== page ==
Isolation and Identification of Biphenyls from West Edmond Crude O li

NORMAN G. ADAMSI AND DOROTHY M . RICHARDSON Petroleum Experiment Station, U . S. Bureau o f Mines, Bartlesoille, Okla. The sometimes adverse effects of aromatic hydrocarbons on the combustion characteristics and deposit-forming tendencies of Diesel fuels have stimulated interest in the aromatic hydrocarbon content of such fuels. Ultraviolet spectra of distilled fractions had indicated the probable presence of biphenyls. The present report confirms the presence of biphenyl and 3-methylbiphenyl, and indicates the probable presence of alkylated biphenyls of higher molecular weight. The separation and identification of the t w o biphenyls definitely found are described. As this is the first time these compounds have been reported in virgin stocks from crude oils, it establishes the presence of such a series of aromatic hydrocarbons in crude oil and is, therefore, important not only from a commercial or practical point of view, but also scientifically.

HIS investigation of the presence of biphenyls in a crude oil is part of an extensive Diesel-fuel program being conducted by the Bureau of ;\lines Petroleum Experiment Station, Bartlesd e , Okla. This program involves the determination and study of the composition and properties. including combustion characteristics, of Diesel fuels (1, 3, 4, 6, 7 ) . In an earlier paper by the present authors ( 2 ) the presence of biphenyl and one of its methyl derivatives in close-cut distillation fractions from a crude oil from the West Edmond field in Oklahoma was strongly inferred by ultraviolet spectra. The present study was undertaken to prove the presence of biphenyl and its homologs in a straight-run distillate fuel.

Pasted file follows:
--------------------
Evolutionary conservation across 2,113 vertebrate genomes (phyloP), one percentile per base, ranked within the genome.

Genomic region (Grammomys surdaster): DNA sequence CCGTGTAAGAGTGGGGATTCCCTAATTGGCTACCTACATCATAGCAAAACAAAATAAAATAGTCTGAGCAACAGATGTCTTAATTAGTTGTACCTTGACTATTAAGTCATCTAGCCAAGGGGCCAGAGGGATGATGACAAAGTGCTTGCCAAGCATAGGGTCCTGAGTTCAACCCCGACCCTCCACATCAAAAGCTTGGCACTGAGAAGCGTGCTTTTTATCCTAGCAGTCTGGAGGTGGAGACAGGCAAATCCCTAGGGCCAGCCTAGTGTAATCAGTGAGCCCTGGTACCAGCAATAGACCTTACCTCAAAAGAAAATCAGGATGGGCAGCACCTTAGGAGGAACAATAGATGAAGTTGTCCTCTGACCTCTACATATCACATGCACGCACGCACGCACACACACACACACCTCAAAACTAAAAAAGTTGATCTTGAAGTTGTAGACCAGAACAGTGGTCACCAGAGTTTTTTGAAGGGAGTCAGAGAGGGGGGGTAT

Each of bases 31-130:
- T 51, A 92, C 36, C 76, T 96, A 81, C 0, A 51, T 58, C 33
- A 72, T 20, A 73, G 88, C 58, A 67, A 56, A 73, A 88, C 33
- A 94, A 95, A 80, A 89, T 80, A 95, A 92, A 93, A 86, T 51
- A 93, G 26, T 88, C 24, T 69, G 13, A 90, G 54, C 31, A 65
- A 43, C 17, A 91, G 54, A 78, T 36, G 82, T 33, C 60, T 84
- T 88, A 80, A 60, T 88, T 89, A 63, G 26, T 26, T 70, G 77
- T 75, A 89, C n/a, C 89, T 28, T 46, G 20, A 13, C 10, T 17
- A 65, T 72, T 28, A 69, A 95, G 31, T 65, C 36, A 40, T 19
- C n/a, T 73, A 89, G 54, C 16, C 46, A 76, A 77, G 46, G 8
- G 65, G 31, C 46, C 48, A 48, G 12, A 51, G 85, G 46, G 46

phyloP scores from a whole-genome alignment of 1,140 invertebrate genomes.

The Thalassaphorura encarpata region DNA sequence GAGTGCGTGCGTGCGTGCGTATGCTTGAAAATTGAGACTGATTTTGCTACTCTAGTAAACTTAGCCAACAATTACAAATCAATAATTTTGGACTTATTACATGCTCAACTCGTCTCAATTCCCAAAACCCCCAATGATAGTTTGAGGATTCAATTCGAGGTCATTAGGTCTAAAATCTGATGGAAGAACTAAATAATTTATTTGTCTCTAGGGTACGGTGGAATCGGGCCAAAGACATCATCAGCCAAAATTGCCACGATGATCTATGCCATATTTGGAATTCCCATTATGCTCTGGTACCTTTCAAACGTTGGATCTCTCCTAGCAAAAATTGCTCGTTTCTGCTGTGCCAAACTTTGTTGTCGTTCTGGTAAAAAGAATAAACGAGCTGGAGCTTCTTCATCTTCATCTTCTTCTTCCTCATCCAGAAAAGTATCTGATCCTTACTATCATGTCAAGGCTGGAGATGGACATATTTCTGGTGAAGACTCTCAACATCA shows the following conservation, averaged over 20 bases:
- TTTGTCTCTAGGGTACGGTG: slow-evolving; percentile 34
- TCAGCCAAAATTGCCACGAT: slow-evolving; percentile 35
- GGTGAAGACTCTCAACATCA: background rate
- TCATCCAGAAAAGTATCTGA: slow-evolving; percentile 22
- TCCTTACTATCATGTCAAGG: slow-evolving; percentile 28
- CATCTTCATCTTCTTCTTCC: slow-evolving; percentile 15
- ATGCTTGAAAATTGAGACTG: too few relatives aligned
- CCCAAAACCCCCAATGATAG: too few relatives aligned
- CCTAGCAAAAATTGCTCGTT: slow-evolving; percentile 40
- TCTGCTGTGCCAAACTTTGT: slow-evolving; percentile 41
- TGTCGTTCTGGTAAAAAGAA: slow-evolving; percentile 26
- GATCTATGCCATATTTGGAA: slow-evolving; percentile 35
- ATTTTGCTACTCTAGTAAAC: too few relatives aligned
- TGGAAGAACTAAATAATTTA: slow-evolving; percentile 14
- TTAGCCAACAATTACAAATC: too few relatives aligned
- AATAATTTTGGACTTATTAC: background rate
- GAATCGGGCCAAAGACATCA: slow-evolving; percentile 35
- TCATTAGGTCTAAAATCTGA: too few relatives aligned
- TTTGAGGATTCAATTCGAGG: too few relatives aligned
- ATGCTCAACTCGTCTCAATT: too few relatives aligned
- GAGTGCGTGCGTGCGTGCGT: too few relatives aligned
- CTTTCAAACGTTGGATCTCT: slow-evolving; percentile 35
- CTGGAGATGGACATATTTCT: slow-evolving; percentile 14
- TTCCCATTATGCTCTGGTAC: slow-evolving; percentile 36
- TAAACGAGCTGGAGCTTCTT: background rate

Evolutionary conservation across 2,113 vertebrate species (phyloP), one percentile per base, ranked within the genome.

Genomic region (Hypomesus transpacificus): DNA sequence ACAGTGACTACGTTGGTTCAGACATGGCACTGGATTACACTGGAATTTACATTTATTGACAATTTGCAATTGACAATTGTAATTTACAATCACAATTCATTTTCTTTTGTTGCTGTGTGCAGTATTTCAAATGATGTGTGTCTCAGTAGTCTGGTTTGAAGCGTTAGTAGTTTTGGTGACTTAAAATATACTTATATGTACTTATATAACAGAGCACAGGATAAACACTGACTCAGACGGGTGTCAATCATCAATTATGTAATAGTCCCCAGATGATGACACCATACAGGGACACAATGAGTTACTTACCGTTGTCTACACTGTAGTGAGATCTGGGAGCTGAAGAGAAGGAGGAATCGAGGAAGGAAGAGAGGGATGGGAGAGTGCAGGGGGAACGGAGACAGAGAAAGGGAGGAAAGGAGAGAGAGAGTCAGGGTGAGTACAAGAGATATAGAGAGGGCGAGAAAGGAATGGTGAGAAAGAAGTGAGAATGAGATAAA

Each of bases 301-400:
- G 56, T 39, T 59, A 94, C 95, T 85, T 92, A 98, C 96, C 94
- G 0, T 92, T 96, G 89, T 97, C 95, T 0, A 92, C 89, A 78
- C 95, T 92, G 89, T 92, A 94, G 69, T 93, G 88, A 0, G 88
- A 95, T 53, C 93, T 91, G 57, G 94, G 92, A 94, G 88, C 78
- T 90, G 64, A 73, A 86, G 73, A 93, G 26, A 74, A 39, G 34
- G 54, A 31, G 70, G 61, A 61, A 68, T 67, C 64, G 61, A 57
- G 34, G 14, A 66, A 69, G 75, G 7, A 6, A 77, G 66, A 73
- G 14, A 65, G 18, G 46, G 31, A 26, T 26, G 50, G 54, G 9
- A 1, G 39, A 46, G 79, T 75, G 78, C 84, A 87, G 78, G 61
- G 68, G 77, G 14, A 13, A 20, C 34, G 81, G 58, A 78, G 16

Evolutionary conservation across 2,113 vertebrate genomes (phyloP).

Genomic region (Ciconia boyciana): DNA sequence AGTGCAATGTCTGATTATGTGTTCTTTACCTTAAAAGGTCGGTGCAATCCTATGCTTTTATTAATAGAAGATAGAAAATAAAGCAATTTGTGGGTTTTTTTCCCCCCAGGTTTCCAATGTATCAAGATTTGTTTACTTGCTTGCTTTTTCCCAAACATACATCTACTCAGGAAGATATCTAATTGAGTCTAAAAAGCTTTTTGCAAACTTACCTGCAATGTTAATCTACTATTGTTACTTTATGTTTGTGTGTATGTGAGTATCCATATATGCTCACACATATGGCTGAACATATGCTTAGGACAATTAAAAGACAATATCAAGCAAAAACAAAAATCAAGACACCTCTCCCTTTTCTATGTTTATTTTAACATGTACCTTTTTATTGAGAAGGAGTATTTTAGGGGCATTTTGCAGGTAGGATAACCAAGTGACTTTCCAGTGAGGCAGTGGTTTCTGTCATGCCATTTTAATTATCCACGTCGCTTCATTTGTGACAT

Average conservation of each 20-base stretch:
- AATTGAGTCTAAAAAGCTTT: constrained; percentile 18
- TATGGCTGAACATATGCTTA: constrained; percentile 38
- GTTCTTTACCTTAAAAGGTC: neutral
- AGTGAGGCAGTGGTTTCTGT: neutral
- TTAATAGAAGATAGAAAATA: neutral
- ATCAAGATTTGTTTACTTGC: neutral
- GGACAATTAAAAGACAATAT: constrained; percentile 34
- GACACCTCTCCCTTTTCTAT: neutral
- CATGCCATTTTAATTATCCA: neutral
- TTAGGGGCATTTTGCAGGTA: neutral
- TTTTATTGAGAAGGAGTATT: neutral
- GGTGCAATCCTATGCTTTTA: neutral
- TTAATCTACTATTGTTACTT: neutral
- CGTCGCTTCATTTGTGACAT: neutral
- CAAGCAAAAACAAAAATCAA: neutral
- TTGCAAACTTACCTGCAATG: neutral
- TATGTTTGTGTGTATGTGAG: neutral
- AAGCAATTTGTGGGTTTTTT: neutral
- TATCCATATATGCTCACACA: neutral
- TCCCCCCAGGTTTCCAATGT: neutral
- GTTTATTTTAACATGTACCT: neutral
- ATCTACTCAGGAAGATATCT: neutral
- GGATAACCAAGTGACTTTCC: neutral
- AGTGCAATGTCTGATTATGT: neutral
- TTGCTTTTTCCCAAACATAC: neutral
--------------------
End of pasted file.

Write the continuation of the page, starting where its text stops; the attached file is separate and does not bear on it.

The sequence of operations followed in the investigation was: the biphenyls from their respective fractions, and ( c ) identification of these biphenyls by their infrared spectra. Fractional Distillation of the Crude Oil. The fractional distillation of the crude oil, as described in an earlier paper ( 2 ) ,provided 2-liter fractions, each representing 0.25% of the crude oil, using a column of approximately 80 theoretical plates a t atmospheric pressure. The distillation was conducted a t a pressure of 80 mm. of mercury; it is believed that no significant cracking occurred. Isolation of Biphenyls. The ultraviolet absorption spectrum